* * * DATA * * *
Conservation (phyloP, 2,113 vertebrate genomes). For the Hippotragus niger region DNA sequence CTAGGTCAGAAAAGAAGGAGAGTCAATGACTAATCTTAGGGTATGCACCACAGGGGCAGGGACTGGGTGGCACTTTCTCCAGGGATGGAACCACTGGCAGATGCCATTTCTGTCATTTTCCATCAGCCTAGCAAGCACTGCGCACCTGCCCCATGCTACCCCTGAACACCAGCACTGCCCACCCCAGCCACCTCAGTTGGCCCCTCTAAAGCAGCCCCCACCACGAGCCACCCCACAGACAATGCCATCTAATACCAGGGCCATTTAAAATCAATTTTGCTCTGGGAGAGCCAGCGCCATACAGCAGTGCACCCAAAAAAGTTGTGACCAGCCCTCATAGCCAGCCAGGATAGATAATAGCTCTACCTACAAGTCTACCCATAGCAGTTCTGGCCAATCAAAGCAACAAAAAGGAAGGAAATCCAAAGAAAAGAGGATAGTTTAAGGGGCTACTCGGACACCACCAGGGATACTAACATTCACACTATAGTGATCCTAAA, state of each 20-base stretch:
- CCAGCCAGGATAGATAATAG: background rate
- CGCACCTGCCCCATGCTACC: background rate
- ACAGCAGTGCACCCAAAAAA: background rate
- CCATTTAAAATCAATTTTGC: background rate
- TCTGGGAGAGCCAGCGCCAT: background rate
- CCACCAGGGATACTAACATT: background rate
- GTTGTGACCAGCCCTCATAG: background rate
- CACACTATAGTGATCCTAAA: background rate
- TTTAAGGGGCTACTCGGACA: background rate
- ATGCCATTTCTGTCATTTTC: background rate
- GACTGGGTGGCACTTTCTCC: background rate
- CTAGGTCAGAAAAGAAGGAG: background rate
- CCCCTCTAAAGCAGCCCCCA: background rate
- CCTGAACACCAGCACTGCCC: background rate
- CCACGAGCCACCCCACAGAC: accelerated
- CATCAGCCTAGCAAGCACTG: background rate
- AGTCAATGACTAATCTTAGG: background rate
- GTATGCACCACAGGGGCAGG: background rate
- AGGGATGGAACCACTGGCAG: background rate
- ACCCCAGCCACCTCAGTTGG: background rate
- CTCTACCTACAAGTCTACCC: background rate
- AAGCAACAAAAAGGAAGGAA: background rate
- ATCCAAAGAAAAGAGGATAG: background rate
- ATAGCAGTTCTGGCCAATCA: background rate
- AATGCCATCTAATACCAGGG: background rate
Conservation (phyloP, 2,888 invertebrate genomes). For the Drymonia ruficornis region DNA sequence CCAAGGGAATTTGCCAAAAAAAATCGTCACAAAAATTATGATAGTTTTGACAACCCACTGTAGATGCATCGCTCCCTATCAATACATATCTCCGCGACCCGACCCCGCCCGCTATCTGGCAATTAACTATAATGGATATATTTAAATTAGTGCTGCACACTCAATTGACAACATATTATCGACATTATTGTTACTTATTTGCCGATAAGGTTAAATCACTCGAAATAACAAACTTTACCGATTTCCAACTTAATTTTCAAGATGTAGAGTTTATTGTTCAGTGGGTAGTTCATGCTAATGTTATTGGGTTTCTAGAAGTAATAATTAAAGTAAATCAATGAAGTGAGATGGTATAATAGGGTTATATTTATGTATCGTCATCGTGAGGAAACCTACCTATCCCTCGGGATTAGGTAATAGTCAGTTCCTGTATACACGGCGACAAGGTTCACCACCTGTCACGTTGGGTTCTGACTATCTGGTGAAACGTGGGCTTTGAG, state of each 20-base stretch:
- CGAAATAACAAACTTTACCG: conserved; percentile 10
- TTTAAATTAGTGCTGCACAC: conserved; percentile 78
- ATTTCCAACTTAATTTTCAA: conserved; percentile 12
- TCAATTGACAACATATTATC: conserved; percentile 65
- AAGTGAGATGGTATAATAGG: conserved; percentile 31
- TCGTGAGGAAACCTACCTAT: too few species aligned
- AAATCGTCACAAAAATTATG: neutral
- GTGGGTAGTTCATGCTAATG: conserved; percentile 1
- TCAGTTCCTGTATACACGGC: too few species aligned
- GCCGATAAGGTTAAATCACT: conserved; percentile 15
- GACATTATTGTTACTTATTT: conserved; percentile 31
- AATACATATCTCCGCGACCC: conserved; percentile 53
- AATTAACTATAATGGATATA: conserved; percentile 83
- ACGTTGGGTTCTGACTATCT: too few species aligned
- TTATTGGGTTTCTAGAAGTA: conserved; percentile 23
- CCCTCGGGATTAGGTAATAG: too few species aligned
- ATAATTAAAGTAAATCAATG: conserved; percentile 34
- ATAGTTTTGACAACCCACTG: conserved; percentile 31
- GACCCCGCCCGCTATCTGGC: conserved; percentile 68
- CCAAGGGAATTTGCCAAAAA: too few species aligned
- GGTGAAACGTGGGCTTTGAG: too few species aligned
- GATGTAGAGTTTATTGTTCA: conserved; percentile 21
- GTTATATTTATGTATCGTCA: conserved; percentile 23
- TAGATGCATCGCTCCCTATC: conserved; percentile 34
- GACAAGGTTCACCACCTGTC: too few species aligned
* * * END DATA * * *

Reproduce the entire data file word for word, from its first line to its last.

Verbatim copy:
Conservation (phyloP, 2,113 vertebrate genomes). For the Hippotragus niger region DNA sequence CTAGGTCAGAAAAGAAGGAGAGTCAATGACTAATCTTAGGGTATGCACCACAGGGGCAGGGACTGGGTGGCACTTTCTCCAGGGATGGAACCACTGGCAGATGCCATTTCTGTCATTTTCCATCAGCCTAGCAAGCACTGCGCACCTGCCCCATGCTACCCCTGAACACCAGCACTGCCCACCCCAGCCACCTCAGTTGGCCCCTCTAAAGCAGCCCCCACCACGAGCCACCCCACAGACAATGCCATCTAATACCAGGGCCATTTAAAATCAATTTTGCTCTGGGAGAGCCAGCGCCATACAGCAGTGCACCCAAAAAAGTTGTGACCAGCCCTCATAGCCAGCCAGGATAGATAATAGCTCTACCTACAAGTCTACCCATAGCAGTTCTGGCCAATCAAAGCAACAAAAAGGAAGGAAATCCAAAGAAAAGAGGATAGTTTAAGGGGCTACTCGGACACCACCAGGGATACTAACATTCACACTATAGTGATCCTAAA, state of each 20-base stretch:
- CCAGCCAGGATAGATAATAG: background rate
- CGCACCTGCCCCATGCTACC: background rate
- ACAGCAGTGCACCCAAAAAA: background rate
- CCATTTAAAATCAATTTTGC: background rate
- TCTGGGAGAGCCAGCGCCAT: background rate
- CCACCAGGGATACTAACATT: background rate
- GTTGTGACCAGCCCTCATAG: background rate
- CACACTATAGTGATCCTAAA: background rate
- TTTAAGGGGCTACTCGGACA: background rate
- ATGCCATTTCTGTCATTTTC: background rate
- GACTGGGTGGCACTTTCTCC: background rate
- CTAGGTCAGAAAAGAAGGAG: background rate
- CCCCTCTAAAGCAGCCCCCA: background rate
- CCTGAACACCAGCACTGCCC: background rate
- CCACGAGCCACCCCACAGAC: accelerated
- CATCAGCCTAGCAAGCACTG: background rate
- AGTCAATGACTAATCTTAGG: background rate
- GTATGCACCACAGGGGCAGG: background rate
- AGGGATGGAACCACTGGCAG: background rate
- ACCCCAGCCACCTCAGTTGG: background rate
- CTCTACCTACAAGTCTACCC: background rate
- AAGCAACAAAAAGGAAGGAA: background rate
- ATCCAAAGAAAAGAGGATAG: background rate
- ATAGCAGTTCTGGCCAATCA: background rate
- AATGCCATCTAATACCAGGG: background rate
Conservation (phyloP, 2,888 invertebrate genomes). For the Drymonia ruficornis region DNA sequence CCAAGGGAATTTGCCAAAAAAAATCGTCACAAAAATTATGATAGTTTTGACAACCCACTGTAGATGCATCGCTCCCTATCAATACATATCTCCGCGACCCGACCCCGCCCGCTATCTGGCAATTAACTATAATGGATATATTTAAATTAGTGCTGCACACTCAATTGACAACATATTATCGACATTATTGTTACTTATTTGCCGATAAGGTTAAATCACTCGAAATAACAAACTTTACCGATTTCCAACTTAATTTTCAAGATGTAGAGTTTATTGTTCAGTGGGTAGTTCATGCTAATGTTATTGGGTTTCTAGAAGTAATAATTAAAGTAAATCAATGAAGTGAGATGGTATAATAGGGTTATATTTATGTATCGTCATCGTGAGGAAACCTACCTATCCCTCGGGATTAGGTAATAGTCAGTTCCTGTATACACGGCGACAAGGTTCACCACCTGTCACGTTGGGTTCTGACTATCTGGTGAAACGTGGGCTTTGAG, state of each 20-base stretch:
- CGAAATAACAAACTTTACCG: conserved; percentile 10
- TTTAAATTAGTGCTGCACAC: conserved; percentile 78
- ATTTCCAACTTAATTTTCAA: conserved; percentile 12
- TCAATTGACAACATATTATC: conserved; percentile 65
- AAGTGAGATGGTATAATAGG: conserved; percentile 31
- TCGTGAGGAAACCTACCTAT: too few species aligned
- AAATCGTCACAAAAATTATG: neutral
- GTGGGTAGTTCATGCTAATG: conserved; percentile 1
- TCAGTTCCTGTATACACGGC: too few species aligned
- GCCGATAAGGTTAAATCACT: conserved; percentile 15
- GACATTATTGTTACTTATTT: conserved; percentile 31
- AATACATATCTCCGCGACCC: conserved; percentile 53
- AATTAACTATAATGGATATA: conserved; percentile 83
- ACGTTGGGTTCTGACTATCT: too few species aligned
- TTATTGGGTTTCTAGAAGTA: conserved; percentile 23
- CCCTCGGGATTAGGTAATAG: too few species aligned
- ATAATTAAAGTAAATCAATG: conserved; percentile 34
- ATAGTTTTGACAACCCACTG: conserved; percentile 31
- GACCCCGCCCGCTATCTGGC: conserved; percentile 68
- CCAAGGGAATTTGCCAAAAA: too few species aligned
- GGTGAAACGTGGGCTTTGAG: too few species aligned
- GATGTAGAGTTTATTGTTCA: conserved; percentile 21
- GTTATATTTATGTATCGTCA: conserved; percentile 23
- TAGATGCATCGCTCCCTATC: conserved; percentile 34
- GACAAGGTTCACCACCTGTC: too few species aligned